Harper himself is not afraid to challenge academic tradition when necessary, and he does not want Chicago to follow the lead of any other university, either in terms of admission or graduation standards. Harper initiated the admission of women to higher education and the appointment of female faculty, and from the day it was founded, the University of Chicago was open to all minorities; Harper established the first sociology department at the University of Chicago and personally oversaw the establishment of the first extended education system in the United States, offering correspondence and evening, weekend study courses to those who could not attend classes at the usual time or in the usual place; He was the first to promote the university’s programs and activities through advertising, bulletin boards, and mass mailings. He was early to establish a tight public network to maintain the university’s financial operations, and served on various committees of the City of Chicago and the United States government to expand the University’s influence. In management, he has been bold in delegating power, encouraging administrators to discover talent and new courses. With the help of professors in the sociology department he helped found, he reformed the University’s hierarchy and governance into an efficient and simple model that other universities of the time were trying to emulate. All these complex reforms were carried out simultaneously in just two years, so that the University of Chicago at that time became one of the most popular universities in the media; What was then called the “Harper Farce series” was later renamed “a revolution in higher education.”
During his 14 years as president of the University of Chicago, Harper was known as “Chicago’s young man in a hurry.” Although administrative duties took up a lot of his time, Harper still found time to teach and write — he didn’t think administrators could be independent of lectures, so he filled himself in with full-time faculty while serving as president and head of department. William Harper died of cancer in 1906 at the age of only 49, but left behind a great university to be emulated, publicly and privately, by other universities and known as “the teachers’ teacher”. Frederick Rudolph, a history professor, wrote in his 1962 book “The American College and University” : “The founding of the University of Chicago shaped the landscape of American higher education more than any other event of that era. It was one of the zeitgeist events in American history.”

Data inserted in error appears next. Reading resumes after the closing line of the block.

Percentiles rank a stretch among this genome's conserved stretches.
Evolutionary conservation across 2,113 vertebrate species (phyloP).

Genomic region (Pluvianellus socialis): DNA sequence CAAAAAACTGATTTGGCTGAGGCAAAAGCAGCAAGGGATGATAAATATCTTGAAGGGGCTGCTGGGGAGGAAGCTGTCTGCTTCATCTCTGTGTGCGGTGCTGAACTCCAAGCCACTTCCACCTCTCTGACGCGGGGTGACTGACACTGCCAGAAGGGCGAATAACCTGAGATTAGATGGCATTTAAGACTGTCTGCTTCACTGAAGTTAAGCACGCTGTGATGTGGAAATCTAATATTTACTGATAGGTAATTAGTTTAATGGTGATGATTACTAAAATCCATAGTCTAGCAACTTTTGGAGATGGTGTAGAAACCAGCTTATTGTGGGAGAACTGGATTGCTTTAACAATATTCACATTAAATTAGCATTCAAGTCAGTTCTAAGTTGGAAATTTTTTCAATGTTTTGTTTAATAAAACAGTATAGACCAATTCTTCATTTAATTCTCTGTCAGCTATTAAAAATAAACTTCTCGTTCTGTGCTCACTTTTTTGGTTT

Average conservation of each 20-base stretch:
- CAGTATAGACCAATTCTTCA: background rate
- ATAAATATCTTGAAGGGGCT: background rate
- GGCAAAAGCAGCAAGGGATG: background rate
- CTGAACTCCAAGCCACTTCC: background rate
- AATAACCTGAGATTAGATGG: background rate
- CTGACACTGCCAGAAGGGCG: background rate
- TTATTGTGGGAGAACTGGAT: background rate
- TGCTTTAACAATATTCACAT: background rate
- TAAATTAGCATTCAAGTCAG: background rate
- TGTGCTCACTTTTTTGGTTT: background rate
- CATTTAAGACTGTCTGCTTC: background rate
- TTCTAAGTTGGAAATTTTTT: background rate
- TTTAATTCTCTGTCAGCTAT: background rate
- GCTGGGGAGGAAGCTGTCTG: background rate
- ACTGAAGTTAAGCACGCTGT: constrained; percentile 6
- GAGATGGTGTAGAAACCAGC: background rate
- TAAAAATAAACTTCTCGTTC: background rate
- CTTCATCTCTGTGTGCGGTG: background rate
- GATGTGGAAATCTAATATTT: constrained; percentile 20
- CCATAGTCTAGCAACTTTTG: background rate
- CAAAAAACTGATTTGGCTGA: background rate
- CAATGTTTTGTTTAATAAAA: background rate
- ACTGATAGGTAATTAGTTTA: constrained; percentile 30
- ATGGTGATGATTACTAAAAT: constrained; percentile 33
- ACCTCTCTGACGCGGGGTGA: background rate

Period of rise
During the 24 years of Robert M. Hutchins, the University of Chicago’s fifth president, the university has undergone many major changes. Hutchins proposed the “Chicago Plan” to prevent excessive specialization of academic and vocational courses, which had a great influence on undergraduate general education in other American universities. He established the Common Core, which is still used today, and reorganized the research school into four divisions. Under his leadership, the University weathered the Great Depression (1929-1933).
During World War II, the University of Chicago played an important role in the Manhattan Project. During this period, a large number of physicists gathered at the university, establishing the university’s position in the natural sciences.
As part of the Manhattan Project, Glenn T. Seaborg, a chemist at the University of California, Berkeley, led a team of researchers at the George Herbert Jones Laboratory at the University of Chicago Plutonium 94 was first isolated and measured in September 1942; Americium, element 95, and curium, element 96, were later identified at Chicago. And on December 2, 1942, famous physicist Enrique Fermi and his assistants built the world’s first controlled nuclear reactor in Stagg Field Stadium of the University of Chicago, named “Chicago Pile 1” (Chicago Pile 1), successfully produced a controlled nuclear fission chain reaction, The achievement was an important milestone in the atomic age, setting the stage for the successful detonation of the atomic bomb in 1945 and making the University of Chicago known as the “birthplace of atomic energy”.
In the 1960s, with the rise of the anti-war movement and feminism in the United States, the student movement on the University of Chicago campus reached its climax. In 1962, students occupied the principal’s office to protest the school’s rental policy. In 1969, 400 students occupied the administration building for two weeks to protest the expulsion of left-wing writer Marlene Dixon.